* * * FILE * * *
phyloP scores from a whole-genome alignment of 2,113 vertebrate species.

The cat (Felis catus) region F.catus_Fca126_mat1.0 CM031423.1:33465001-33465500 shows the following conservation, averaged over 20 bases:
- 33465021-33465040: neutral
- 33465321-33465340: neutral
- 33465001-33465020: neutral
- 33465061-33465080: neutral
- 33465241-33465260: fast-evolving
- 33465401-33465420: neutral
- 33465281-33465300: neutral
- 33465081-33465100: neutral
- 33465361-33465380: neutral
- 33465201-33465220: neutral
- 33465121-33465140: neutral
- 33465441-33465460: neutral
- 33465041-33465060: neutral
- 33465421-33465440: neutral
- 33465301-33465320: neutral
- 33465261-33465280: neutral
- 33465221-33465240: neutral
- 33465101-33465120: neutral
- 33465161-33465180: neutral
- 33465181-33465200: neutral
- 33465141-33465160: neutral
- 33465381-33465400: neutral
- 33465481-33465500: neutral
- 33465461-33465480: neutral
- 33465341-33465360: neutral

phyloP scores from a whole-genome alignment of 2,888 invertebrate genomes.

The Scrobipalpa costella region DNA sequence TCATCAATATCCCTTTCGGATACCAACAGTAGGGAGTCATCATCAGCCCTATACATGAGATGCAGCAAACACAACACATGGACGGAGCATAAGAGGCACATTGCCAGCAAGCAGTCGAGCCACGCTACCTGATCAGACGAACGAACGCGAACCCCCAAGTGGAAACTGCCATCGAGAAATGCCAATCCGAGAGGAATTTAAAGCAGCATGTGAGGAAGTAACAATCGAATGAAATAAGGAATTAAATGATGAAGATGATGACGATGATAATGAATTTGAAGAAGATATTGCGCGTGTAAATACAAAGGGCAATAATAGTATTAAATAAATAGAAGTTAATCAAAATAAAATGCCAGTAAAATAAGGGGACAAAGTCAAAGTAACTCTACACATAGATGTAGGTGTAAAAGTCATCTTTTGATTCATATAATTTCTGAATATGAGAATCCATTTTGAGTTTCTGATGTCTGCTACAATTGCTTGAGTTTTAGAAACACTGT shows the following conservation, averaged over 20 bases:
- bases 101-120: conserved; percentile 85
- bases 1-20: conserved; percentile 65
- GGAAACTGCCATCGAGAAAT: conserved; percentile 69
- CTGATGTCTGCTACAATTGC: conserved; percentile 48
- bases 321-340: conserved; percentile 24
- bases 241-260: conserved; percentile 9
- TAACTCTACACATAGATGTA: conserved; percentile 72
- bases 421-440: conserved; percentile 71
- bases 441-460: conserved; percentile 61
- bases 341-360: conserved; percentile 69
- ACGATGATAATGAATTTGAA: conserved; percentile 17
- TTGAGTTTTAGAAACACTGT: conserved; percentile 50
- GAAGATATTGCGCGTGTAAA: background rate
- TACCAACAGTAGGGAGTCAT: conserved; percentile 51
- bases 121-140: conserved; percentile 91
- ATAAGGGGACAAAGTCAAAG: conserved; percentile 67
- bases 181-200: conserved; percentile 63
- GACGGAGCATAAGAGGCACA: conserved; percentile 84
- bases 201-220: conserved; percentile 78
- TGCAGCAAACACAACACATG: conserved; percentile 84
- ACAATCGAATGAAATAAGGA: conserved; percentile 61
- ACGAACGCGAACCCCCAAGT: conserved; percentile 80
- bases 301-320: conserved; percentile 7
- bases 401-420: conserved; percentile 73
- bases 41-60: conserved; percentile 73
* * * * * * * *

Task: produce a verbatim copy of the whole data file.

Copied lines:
phyloP scores from a whole-genome alignment of 2,113 vertebrate species.

The cat (Felis catus) region F.catus_Fca126_mat1.0 CM031423.1:33465001-33465500 shows the following conservation, averaged over 20 bases:
- 33465021-33465040: neutral
- 33465321-33465340: neutral
- 33465001-33465020: neutral
- 33465061-33465080: neutral
- 33465241-33465260: fast-evolving
- 33465401-33465420: neutral
- 33465281-33465300: neutral
- 33465081-33465100: neutral
- 33465361-33465380: neutral
- 33465201-33465220: neutral
- 33465121-33465140: neutral
- 33465441-33465460: neutral
- 33465041-33465060: neutral
- 33465421-33465440: neutral
- 33465301-33465320: neutral
- 33465261-33465280: neutral
- 33465221-33465240: neutral
- 33465101-33465120: neutral
- 33465161-33465180: neutral
- 33465181-33465200: neutral
- 33465141-33465160: neutral
- 33465381-33465400: neutral
- 33465481-33465500: neutral
- 33465461-33465480: neutral
- 33465341-33465360: neutral

phyloP scores from a whole-genome alignment of 2,888 invertebrate genomes.

The Scrobipalpa costella region DNA sequence TCATCAATATCCCTTTCGGATACCAACAGTAGGGAGTCATCATCAGCCCTATACATGAGATGCAGCAAACACAACACATGGACGGAGCATAAGAGGCACATTGCCAGCAAGCAGTCGAGCCACGCTACCTGATCAGACGAACGAACGCGAACCCCCAAGTGGAAACTGCCATCGAGAAATGCCAATCCGAGAGGAATTTAAAGCAGCATGTGAGGAAGTAACAATCGAATGAAATAAGGAATTAAATGATGAAGATGATGACGATGATAATGAATTTGAAGAAGATATTGCGCGTGTAAATACAAAGGGCAATAATAGTATTAAATAAATAGAAGTTAATCAAAATAAAATGCCAGTAAAATAAGGGGACAAAGTCAAAGTAACTCTACACATAGATGTAGGTGTAAAAGTCATCTTTTGATTCATATAATTTCTGAATATGAGAATCCATTTTGAGTTTCTGATGTCTGCTACAATTGCTTGAGTTTTAGAAACACTGT shows the following conservation, averaged over 20 bases:
- bases 101-120: conserved; percentile 85
- bases 1-20: conserved; percentile 65
- GGAAACTGCCATCGAGAAAT: conserved; percentile 69
- CTGATGTCTGCTACAATTGC: conserved; percentile 48
- bases 321-340: conserved; percentile 24
- bases 241-260: conserved; percentile 9
- TAACTCTACACATAGATGTA: conserved; percentile 72
- bases 421-440: conserved; percentile 71
- bases 441-460: conserved; percentile 61
- bases 341-360: conserved; percentile 69
- ACGATGATAATGAATTTGAA: conserved; percentile 17
- TTGAGTTTTAGAAACACTGT: conserved; percentile 50
- GAAGATATTGCGCGTGTAAA: background rate
- TACCAACAGTAGGGAGTCAT: conserved; percentile 51
- bases 121-140: conserved; percentile 91
- ATAAGGGGACAAAGTCAAAG: conserved; percentile 67
- bases 181-200: conserved; percentile 63
- GACGGAGCATAAGAGGCACA: conserved; percentile 84
- bases 201-220: conserved; percentile 78
- TGCAGCAAACACAACACATG: conserved; percentile 84
- ACAATCGAATGAAATAAGGA: conserved; percentile 61
- ACGAACGCGAACCCCCAAGT: conserved; percentile 80
- bases 301-320: conserved; percentile 7
- bases 401-420: conserved; percentile 73
- bases 41-60: conserved; percentile 73